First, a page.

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Boeing production workers in contract vot

Sept. 3, 2008, Seattle - The workers who assemble The Boeing Co.'s commercial planes and some of its key components prepared to vote Wednesday on the company's ``best and final'' contract offer, with union leaders recommending they reject the deal and go out on strike.


September 3, 2008
By The Associated Press

Sept. 3, 2008, Seattle – The workers who assemble The Boeing Co.'s commercial
planes and some of its key components prepared to vote Wednesday on
the company's “best and final'' contract offer, with union leaders
recommending they reject the deal and go out on strike.

Despite $5,000 in signing bonuses and raises averaging 11 per
cent over the proposal's three-year span, leaders of the
International Association of Machinists and Aerospace Workers have
said the offer falls short.
The contract covers more than 27,000 commercial airplane
production workers in three states _ about 25,000 workers in the
Puget Sound region represented by the union's District Lodge 751;
about 1,500 in District 24 in Gresham, Ore., a Portland suburb; and
about 750 in District 70 in Wichita, Kan.

Key issues include pay, outsourcing and retirement and health
care benefits.
On Wednesday, members are scheduled to cast two ballots: one to
accept or reject Boeing's latest offer and another on whether to
begin a strike. A simple majority is required to reject the
contract, and a two-thirds majority is needed to call a strike,
which would trigger a work stoppage at 12:01 a.m. PDT Thursday, when
the current contract expires.
Results of the vote are expected Wednesday night.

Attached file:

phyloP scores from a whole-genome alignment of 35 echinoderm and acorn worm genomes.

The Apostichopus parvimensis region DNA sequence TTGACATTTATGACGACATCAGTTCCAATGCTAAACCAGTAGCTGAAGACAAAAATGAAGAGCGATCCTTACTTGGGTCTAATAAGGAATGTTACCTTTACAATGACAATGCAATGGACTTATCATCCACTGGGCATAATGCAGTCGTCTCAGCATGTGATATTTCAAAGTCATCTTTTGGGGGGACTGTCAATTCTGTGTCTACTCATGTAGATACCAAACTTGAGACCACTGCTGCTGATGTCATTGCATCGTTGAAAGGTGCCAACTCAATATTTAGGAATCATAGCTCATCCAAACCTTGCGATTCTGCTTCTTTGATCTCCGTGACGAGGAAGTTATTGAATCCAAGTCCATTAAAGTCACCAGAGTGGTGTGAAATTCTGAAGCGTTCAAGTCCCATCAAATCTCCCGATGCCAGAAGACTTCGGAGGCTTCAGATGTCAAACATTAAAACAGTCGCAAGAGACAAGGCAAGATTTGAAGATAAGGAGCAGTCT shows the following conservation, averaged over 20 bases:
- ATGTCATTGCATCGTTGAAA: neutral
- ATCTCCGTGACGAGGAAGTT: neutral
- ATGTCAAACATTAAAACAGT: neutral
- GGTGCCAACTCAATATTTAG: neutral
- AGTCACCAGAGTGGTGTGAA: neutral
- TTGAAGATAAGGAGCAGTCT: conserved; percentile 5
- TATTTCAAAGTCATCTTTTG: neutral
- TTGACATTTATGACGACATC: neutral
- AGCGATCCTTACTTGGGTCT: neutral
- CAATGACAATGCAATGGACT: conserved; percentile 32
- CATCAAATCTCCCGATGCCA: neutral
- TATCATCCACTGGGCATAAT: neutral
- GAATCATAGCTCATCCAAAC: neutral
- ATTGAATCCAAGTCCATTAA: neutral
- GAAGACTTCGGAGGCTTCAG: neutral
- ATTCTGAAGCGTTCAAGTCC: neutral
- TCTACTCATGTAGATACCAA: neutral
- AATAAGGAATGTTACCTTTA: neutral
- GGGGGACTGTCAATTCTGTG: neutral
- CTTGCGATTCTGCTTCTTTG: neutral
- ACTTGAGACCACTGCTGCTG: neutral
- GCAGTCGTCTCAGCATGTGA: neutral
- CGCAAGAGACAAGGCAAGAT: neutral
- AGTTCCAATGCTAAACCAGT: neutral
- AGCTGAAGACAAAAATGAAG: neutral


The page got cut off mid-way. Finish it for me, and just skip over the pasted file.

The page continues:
The average Boeing machinist earns $27 an hour, or about $56,000
a year, before overtime and incentives.
In 2005, about 18,400 machinists in the Pacific Northwest and
Wichita, Kan., struck for four weeks, forcing the company to halt
commercial airplane production. Gary N. Chaison, an industrial
relations professor at Clark University in Worcester, Mass., said he
had been following developments closely and rated the possibility of
a strike at about 50-50.
“The parties are going right to the edge of the cliff,'' Chaison
said.

“This is a situation that's ripe for miscalculation.''
Boeing has about an eight-year backlog of deliveries and would
lose as much as $100 million a day in deferred revenue as well as
further delays in delivery of the new 787 commercial jet, analysts
said, adding that riveters, electricians, painters and other workers
would be hard-pressed to recover lost wages from plum jobs in an
otherwise bleak economy.
The union previously struck for 140 days in 1948, 19 days in
1965, 45 days in 1977, 48 days in 1989 and 69 days in 1995.

There have been no talks since Boeing's third offer was presented
last Thursday and none are scheduled, although both sides have been
independently in contact with the Federal Mediation and Conciliation
Service since negotiations began in early May.
Connie Kelliher, a spokeswoman for District 751, said word from
the rank and file indicated a strike vote well over the two-thirds
minimum.
“Certainly, what I have been hearing from the workers, it's not
goingSept. 3, 2008, Seattle – The workers who assemble The Boeing Co.'s commercial
planes and some of its key components prepared to vote Wednesday on
the company's “best and final'' contract offer, with union leaders
recommending they reject the deal and go out on strike. to be close,'' she said.
Boeing spokesman Tim Healy would not say whether the company had
made any security or other preparations for a strike.

“We're still optimistic,'' Healy said. “This is a very good
offer.''
Besides the wage hikes, the offer includes pension increases and
a three per cent cost-of-living adjustment, bringing total gains in
pay and benefits to an average $34,000 over three years, according
to the company.